TV – Shetland Review – Episode Two

The last 15 minutes of Shetland were exciting and engaging and it’s just a shame that the previous one hour and 45 minutes couldn’t come close to doing the same. I enjoyed the two parts in general, and the show had a great and beautiful setting, but boy was it slow. If I was to be really harsh, I would say Shetland was like one really long, really slow, really pretty episode of A Touch of Frost.

The second episode continued as the first ended; slowly. After 20 minutes, we knew very little we didn’t know at the end of episode one. I found myself completely losing interest in the mystery, and not really caring who the murderer was. These flaws were evident in the first episode, and it was probably too much for the one hour second part to address on its own.

Shetland would have worked a lot better as one single episode; condensed, tighter, quicker, more interesting and with consistent pay-offs on all the various mysteries thrown up. A lot would have to be cut, but it’s perfectly possible to have an exciting film that has character depth and progresses at a contemplative pace, without needing two hours to do it in. The majority of movies are just 90 minutes long. Fargo for instance, the excellent – and slow – Coen Brothers crime drama, runs for just 98 minutes.

This episode did however build to an enjoyable climax. 15 minutes from the end, DI Perez sat down with the father of the main suspect, and had a conversation that was gripping and enthralling. The old man’s wheezy gasps of his oxygen tank really hyped-up the tension, as Perez revealed the heart of the crime. As a scene, it illustrated what the show could have been with a little tighter script and film editing.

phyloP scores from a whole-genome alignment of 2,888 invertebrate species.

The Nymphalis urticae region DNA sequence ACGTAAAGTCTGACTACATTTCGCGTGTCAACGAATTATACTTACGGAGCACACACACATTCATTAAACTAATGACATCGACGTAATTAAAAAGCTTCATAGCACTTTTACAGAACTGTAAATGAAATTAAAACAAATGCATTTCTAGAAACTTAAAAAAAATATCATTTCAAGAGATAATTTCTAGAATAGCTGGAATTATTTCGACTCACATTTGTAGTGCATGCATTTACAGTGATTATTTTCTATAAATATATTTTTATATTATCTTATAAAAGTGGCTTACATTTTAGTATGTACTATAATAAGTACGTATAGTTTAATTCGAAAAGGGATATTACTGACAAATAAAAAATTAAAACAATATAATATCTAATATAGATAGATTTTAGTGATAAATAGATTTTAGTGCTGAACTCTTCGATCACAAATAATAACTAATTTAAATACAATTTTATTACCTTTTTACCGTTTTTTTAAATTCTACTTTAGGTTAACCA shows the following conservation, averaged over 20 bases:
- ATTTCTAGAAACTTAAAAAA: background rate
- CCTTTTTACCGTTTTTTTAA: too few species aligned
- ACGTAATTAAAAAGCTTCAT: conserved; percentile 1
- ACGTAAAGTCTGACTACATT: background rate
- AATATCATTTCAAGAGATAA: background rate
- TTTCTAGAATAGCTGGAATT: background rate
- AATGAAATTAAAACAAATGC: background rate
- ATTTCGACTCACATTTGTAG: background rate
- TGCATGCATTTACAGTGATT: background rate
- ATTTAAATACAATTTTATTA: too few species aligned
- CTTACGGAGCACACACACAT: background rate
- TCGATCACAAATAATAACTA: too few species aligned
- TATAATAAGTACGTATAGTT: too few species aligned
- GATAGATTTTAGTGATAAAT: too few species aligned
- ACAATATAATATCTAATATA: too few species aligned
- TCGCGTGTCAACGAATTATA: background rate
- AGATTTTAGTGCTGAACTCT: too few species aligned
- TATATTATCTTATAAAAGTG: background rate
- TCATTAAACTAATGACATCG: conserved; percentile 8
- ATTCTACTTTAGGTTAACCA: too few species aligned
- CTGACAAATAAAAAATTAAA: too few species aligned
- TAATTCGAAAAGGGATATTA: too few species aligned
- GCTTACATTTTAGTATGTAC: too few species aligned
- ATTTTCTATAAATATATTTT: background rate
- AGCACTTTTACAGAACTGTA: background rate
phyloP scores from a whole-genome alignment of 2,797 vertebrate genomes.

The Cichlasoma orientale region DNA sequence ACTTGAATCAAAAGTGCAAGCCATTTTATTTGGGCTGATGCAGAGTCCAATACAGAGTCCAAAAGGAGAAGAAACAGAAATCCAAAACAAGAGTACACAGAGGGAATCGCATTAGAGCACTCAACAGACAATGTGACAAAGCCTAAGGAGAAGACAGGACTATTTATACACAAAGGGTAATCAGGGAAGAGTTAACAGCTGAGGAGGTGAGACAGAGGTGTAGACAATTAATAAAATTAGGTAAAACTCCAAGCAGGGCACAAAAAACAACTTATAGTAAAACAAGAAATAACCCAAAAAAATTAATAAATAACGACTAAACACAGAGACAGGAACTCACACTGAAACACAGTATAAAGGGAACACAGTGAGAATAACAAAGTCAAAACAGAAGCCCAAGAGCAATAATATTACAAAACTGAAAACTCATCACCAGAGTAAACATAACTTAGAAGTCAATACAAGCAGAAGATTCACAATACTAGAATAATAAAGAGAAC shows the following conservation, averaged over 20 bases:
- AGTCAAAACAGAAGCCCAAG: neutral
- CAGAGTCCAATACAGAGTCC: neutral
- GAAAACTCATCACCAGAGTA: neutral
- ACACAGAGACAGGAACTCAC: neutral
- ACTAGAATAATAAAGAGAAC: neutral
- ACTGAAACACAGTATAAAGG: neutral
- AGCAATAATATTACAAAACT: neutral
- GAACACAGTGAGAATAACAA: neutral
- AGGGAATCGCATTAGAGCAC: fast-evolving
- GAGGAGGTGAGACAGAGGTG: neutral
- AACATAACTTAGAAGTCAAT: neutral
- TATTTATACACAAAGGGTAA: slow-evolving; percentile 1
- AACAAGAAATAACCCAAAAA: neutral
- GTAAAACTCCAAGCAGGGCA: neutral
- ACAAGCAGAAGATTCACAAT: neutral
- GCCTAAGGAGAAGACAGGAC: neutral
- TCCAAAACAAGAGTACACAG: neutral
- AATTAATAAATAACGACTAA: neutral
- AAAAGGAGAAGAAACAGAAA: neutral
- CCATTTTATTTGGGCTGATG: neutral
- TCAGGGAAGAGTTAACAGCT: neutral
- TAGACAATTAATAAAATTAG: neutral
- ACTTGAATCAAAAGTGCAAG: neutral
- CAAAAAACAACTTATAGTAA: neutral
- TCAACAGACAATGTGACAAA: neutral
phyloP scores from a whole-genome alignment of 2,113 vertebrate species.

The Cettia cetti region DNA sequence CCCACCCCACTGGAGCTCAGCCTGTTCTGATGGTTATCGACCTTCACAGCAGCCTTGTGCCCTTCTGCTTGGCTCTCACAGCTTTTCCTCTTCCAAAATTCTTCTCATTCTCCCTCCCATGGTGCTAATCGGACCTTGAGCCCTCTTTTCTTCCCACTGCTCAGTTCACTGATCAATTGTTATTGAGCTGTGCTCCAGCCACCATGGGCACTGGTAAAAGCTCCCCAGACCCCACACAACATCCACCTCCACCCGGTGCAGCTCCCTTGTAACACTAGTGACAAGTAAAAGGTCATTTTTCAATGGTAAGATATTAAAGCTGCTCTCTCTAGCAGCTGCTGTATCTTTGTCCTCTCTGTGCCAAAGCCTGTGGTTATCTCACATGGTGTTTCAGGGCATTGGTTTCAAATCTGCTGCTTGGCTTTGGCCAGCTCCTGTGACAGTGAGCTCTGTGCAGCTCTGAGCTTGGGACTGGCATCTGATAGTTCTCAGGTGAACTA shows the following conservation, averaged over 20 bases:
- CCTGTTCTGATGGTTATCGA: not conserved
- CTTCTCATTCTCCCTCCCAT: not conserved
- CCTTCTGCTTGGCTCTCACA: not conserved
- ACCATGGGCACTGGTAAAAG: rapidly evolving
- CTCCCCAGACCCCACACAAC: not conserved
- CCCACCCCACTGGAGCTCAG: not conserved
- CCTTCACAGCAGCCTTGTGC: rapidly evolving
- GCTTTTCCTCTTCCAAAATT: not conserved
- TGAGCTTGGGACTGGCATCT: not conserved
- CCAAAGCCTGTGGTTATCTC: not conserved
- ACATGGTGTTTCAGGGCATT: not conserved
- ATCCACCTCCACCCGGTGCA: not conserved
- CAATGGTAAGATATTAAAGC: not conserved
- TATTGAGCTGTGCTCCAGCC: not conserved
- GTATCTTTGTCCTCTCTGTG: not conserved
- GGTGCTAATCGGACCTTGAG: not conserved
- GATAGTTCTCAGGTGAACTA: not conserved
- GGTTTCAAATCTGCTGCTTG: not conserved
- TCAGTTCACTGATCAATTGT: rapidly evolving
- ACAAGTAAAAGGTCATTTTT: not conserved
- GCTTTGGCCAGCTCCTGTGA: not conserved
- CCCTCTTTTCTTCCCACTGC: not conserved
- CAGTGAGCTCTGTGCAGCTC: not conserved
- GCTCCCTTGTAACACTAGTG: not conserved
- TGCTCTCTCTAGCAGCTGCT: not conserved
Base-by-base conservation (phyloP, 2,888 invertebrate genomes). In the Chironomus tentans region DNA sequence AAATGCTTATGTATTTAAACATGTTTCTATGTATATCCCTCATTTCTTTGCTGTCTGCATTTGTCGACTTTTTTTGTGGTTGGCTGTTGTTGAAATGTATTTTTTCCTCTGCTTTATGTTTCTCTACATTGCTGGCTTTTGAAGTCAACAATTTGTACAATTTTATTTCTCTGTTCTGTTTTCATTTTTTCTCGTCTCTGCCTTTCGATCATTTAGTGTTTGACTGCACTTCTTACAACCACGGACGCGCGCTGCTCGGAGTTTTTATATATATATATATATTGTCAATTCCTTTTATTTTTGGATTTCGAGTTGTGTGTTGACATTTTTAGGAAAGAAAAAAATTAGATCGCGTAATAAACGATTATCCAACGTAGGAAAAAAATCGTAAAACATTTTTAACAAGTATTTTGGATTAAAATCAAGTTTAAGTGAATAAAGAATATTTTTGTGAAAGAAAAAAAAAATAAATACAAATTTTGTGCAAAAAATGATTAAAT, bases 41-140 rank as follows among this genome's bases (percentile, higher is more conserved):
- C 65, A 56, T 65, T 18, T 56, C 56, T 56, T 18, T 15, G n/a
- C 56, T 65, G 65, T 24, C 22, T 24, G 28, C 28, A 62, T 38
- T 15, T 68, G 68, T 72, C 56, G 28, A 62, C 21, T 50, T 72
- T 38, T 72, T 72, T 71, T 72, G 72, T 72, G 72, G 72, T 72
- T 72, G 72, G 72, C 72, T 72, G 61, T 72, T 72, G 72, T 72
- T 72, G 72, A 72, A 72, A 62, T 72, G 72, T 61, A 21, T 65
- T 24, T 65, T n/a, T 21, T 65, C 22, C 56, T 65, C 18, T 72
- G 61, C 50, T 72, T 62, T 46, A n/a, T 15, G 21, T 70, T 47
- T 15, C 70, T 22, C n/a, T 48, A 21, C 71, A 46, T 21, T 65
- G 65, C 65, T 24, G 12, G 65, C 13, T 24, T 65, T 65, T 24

The action then moved to the Up Helly Aa festival. I really love scenes like this; the policeman looking for a suspect in an oblivious crowd. Such scenes are really enjoyable, as are unique backgrounds – parades and festivals and the like. It reminded me of the final scenes in The Day of the Jackal or Southern Comfort, or the opening of The Conversation. There is something about scenes taking place amongst a large, unaware, happy crowd that really helps build tension.

And then Perez caught up with the various suspects, in one room, like a Poirot episode, and revealed the murderer. It was a little anti-climatic. A quick coda followed, between Perez and his daughter, and that was it.

Shetland, overall, was okay. The setting was by far the best thing; the beautiful scenery, the unfamiliar locations. The character work was great and it’s just a shame that the core plot was lacking in execution. If the show was set in London rather than the Shetland Islands, then I probably would have given up after the first episode. The acting though was good; from the leads, but also from the supporting actors, especially Mark Bonnar’s charismatic businessman. I also enjoyed the relationship between Perez and his daughter, played well by Erin Armstrong. I just wish the writers had put as much work into the plot, and devoted as much screen time to it, as they did with the characters.


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